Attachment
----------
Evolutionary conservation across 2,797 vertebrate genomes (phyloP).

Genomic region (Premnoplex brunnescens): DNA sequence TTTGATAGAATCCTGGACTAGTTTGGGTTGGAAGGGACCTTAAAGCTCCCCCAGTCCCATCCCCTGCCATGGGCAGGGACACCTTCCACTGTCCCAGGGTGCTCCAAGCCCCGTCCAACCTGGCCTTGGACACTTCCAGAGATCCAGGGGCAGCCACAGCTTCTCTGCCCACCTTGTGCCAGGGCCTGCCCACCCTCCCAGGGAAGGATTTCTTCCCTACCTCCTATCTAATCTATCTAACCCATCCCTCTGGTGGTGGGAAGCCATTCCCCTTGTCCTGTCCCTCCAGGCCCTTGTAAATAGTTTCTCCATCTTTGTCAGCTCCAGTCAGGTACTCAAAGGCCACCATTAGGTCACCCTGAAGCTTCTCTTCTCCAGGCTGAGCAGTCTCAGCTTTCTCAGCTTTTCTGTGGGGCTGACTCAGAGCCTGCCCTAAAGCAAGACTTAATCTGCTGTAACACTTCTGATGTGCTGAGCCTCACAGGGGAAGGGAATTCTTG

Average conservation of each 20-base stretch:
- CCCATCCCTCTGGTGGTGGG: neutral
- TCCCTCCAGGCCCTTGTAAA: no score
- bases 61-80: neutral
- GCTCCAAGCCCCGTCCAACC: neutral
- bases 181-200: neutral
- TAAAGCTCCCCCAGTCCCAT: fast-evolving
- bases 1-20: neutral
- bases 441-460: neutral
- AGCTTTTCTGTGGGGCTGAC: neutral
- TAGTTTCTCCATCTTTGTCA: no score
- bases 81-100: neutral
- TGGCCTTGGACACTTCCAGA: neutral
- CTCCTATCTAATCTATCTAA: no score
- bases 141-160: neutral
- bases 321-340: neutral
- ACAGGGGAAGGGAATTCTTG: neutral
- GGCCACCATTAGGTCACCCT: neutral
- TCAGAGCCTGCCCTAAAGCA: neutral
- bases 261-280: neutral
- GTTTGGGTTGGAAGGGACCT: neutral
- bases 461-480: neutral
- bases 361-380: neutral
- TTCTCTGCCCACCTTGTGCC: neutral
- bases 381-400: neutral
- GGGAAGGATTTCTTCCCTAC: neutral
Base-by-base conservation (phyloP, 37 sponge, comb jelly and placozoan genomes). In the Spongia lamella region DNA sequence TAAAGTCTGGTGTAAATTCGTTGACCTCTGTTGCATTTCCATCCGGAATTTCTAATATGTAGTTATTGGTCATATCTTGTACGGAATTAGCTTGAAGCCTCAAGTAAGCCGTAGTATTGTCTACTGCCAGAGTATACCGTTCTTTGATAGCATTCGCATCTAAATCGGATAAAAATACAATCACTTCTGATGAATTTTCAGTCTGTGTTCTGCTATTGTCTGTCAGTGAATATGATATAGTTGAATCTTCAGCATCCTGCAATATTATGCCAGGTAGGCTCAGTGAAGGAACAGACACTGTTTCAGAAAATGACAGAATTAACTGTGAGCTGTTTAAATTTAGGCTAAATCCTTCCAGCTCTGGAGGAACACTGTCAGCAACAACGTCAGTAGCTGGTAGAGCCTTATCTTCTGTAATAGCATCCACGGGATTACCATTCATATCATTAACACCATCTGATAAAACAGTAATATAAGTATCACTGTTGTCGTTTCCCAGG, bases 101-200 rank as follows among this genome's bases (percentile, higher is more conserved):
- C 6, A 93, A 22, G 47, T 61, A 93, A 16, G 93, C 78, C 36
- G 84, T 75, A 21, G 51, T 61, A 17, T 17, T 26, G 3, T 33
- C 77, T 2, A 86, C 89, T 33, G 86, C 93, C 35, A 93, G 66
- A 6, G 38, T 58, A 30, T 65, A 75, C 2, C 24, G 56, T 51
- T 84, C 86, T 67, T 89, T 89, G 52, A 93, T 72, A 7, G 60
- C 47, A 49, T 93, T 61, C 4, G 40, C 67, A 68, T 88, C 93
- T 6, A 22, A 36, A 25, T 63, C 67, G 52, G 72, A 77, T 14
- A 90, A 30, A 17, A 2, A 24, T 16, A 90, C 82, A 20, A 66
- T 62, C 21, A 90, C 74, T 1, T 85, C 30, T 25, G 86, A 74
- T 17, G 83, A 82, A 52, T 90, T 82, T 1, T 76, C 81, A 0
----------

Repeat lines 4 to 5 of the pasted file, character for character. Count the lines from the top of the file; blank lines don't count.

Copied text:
- CCCATCCCTCTGGTGGTGGG: neutral
- TCCCTCCAGGCCCTTGTAAA: no score